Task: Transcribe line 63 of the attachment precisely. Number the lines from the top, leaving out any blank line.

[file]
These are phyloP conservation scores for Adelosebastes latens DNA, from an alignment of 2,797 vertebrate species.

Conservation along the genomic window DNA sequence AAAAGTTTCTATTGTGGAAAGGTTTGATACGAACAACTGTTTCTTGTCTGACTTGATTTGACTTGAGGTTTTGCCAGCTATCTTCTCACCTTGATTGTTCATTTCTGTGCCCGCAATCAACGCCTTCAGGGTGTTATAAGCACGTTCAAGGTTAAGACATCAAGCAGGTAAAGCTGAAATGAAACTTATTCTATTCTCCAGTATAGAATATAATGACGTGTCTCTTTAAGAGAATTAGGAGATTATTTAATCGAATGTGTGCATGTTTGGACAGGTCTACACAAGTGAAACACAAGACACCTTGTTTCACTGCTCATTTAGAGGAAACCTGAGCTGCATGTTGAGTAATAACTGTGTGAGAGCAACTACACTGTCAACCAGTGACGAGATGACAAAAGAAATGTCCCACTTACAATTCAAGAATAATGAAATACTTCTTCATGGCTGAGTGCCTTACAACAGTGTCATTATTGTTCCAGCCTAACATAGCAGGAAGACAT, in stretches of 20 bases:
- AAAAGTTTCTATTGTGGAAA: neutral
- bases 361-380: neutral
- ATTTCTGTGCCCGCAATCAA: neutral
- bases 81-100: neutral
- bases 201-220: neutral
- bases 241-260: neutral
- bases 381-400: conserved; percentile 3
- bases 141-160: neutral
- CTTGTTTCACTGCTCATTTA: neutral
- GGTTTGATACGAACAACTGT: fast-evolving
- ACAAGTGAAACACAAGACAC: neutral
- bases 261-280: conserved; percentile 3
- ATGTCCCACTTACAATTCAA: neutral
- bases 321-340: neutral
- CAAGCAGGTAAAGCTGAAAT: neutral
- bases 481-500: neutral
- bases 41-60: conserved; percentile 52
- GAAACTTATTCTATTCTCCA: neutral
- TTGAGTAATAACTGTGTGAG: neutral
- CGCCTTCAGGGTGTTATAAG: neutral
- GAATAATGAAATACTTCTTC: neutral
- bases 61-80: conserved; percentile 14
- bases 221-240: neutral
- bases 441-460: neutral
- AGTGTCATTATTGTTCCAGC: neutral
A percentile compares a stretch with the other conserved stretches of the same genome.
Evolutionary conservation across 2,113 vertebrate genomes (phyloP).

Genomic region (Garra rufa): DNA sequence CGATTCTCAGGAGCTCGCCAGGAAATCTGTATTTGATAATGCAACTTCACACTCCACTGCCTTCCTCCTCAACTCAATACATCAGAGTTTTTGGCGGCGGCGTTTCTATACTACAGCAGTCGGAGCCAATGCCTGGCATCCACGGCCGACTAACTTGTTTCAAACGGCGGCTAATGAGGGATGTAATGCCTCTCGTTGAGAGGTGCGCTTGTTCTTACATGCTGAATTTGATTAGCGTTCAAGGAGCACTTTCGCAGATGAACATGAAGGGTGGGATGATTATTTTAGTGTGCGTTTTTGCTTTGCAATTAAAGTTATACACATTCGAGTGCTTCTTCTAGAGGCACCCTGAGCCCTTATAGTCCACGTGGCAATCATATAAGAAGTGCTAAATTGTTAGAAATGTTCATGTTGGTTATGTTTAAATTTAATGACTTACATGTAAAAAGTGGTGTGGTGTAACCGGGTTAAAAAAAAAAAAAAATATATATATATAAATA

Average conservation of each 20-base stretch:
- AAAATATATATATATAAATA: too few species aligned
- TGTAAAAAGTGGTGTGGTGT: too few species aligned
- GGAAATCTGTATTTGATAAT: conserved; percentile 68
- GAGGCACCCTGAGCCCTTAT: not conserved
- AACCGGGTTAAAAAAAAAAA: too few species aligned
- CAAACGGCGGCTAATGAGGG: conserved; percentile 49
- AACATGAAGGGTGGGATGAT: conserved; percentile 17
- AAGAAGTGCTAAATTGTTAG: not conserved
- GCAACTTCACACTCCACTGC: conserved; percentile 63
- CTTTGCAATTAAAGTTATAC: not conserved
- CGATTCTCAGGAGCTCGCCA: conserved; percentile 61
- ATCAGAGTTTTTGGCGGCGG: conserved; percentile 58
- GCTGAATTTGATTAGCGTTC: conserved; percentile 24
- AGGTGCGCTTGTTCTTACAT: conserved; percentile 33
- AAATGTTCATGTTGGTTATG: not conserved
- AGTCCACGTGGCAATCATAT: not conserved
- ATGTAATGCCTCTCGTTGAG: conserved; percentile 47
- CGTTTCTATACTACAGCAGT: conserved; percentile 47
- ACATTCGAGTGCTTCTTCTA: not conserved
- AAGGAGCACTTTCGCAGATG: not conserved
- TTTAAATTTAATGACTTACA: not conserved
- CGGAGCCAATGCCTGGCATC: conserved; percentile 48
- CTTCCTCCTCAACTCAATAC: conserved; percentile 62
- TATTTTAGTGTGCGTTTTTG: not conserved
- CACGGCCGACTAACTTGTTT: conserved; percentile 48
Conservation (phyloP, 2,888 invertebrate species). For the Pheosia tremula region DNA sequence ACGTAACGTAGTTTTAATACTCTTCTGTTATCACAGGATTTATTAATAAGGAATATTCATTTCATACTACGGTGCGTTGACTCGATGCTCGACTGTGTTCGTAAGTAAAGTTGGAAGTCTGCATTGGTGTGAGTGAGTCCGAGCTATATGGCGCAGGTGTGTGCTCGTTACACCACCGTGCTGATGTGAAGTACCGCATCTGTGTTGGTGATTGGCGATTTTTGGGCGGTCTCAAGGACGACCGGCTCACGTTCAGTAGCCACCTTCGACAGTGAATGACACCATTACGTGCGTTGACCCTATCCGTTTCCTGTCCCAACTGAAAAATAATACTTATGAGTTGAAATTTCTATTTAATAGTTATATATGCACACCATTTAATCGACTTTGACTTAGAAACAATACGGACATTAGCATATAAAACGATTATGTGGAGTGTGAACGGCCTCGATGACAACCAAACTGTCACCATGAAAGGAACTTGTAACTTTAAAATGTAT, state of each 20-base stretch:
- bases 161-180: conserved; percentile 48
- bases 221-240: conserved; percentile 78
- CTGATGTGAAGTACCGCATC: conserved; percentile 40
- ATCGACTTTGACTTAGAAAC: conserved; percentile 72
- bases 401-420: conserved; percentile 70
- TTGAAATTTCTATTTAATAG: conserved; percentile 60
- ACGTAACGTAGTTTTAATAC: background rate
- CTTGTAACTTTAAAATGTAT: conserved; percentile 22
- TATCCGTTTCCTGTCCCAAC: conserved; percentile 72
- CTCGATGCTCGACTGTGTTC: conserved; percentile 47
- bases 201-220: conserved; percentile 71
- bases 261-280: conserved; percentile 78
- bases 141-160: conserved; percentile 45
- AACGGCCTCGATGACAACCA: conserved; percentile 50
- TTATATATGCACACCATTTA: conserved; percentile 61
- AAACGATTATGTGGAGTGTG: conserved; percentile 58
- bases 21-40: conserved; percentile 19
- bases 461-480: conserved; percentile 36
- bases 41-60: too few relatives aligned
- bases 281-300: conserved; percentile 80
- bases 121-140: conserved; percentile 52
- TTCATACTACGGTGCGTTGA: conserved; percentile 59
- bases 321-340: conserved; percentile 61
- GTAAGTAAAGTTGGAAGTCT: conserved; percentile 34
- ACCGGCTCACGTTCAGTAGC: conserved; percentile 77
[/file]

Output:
- TTGAAATTTCTATTTAATAG: conserved; percentile 60